There was a YouGov poll which showed that about 12% of British adults play chess reasonably regularly, more than a few times a yearSo saith Dominic Lawson, on Radio Four last Friday. (At 2:36: his exact words are not 100% clear from the recording, but I do not think I mistake his meaning.)
One of these two people is dressed like a chess player
There was, indeed, a YouGov poll: we looked at it last month. It did say that 12% of British adults (or at least, 12% of their sample) play regularly, but more than half that 12% are in the category "at least once a year" rather than "at least once a month" or "at least once a week". Dominic's claim is wrong.
Dominic's on a bit of a poor run this month, what with writing this in Standpoint:
As one of his rivals admitted to me, "Magnus always plays his moves with such confidence. There is a definite aura about him." That, at least, he has in common with Bobby Fischer. Viktor Korchnoi, who I believe is the only man to have played the two of them, has ascribed to both the effect of "hypnotising" the opponent.Viktor Korchnoi...I believe is the only man to have played the two of them. Dominic may believe this, but unfortunately he believes incorrectly, with Ulf Andersson and Lajos Portisch two others who can claim that distinction. Still, Dominic remains one of the better part-time chess writers in the mainstream press. (Stephen Moss at the Guardian is another).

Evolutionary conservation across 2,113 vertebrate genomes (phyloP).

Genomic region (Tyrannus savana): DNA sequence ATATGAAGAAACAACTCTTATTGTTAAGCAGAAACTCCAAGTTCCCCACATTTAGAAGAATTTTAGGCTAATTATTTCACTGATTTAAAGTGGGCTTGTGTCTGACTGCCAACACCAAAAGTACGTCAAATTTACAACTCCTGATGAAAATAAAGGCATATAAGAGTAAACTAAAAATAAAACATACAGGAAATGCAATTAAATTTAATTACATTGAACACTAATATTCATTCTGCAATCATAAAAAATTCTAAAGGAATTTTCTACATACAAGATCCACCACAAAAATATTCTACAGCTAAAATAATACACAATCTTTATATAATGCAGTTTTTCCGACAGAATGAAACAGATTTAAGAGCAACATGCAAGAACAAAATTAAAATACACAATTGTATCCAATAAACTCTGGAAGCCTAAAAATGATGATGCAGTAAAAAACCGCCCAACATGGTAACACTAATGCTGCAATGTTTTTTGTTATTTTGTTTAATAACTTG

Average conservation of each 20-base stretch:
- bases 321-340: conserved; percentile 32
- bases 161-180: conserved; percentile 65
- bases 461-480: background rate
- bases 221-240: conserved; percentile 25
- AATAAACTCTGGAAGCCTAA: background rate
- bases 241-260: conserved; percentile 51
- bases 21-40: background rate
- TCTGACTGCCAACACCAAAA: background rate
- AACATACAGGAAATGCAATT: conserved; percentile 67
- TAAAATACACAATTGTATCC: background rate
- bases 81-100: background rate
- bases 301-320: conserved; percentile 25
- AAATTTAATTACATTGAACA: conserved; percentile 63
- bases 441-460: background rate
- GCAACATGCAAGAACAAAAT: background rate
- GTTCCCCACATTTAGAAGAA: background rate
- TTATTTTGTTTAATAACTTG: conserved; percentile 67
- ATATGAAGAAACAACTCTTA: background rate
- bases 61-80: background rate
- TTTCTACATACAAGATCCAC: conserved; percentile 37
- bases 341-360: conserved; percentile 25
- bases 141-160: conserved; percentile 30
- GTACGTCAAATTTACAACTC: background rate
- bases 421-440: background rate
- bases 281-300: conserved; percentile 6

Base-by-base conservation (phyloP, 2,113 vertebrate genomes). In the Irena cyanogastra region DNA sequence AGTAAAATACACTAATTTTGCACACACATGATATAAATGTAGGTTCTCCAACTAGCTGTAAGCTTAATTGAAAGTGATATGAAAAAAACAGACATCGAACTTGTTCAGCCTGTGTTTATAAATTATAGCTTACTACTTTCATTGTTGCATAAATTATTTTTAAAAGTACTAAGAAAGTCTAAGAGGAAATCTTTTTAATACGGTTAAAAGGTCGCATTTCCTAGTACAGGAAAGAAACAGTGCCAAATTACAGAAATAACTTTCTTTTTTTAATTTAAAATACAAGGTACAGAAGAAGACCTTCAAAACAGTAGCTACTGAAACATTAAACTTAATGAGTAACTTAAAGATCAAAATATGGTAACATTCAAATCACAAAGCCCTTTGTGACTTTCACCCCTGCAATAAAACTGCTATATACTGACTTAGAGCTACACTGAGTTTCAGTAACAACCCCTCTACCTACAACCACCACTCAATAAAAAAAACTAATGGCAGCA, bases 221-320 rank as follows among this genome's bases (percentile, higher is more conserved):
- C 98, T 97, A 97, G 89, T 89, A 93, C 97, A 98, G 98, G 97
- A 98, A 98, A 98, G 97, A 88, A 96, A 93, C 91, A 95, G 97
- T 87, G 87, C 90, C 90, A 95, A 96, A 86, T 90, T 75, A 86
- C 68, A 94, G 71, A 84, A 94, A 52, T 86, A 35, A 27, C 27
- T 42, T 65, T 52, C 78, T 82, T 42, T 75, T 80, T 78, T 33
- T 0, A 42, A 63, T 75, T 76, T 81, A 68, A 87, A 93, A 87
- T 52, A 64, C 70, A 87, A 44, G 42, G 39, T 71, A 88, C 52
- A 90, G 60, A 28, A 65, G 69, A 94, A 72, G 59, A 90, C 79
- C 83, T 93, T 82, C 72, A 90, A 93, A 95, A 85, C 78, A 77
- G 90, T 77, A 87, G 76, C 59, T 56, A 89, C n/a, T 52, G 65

Back at the old YouGov poll, my attention is drawn to this from Chess In Schools And Communities. This piece, as well as referring to "proven educational benefits", the evidence for which is unclear (but which we are promised shortly) also claims that recent research has found the game to be played by over half a billion people worldwide.
If you click this it may enlarge, much as it enlarges the number of actual chess players
It has not, of course, and I reckon whoever wrote that ought to know this.
Digressing for a moment on the half-billion nonsense, I was trying to trace the origin of the claim and I found a piece in Wired from October 2001 which refers to
the estimated half-billion chess players out there.The subjects of this interview include Fred Friedel and the World's Worst Chess Journalist. Is the figure Friedel's? Or can Ray possibly have thought up this one himself? Surely not. Ray never thinks up anything for himself.
Maybe it comes from the actor who portrayed Jesus Christ. Which is at least some kind of authority.
Despite appearances there are actually half a billion of us
Now, talking of journalists and journalism, since this is the silly season (any time chess is in the news is the silly season) and to show that far from being just a moaning pedant I am a generous moaning pedant, I had intended today to give away a prize in connection with the Candidates Tournament.
While we cannot match the prize fund of 510,000€ on offer at the tournament, we do however have a fiver we are prepared to give away. And to prove it, here it is.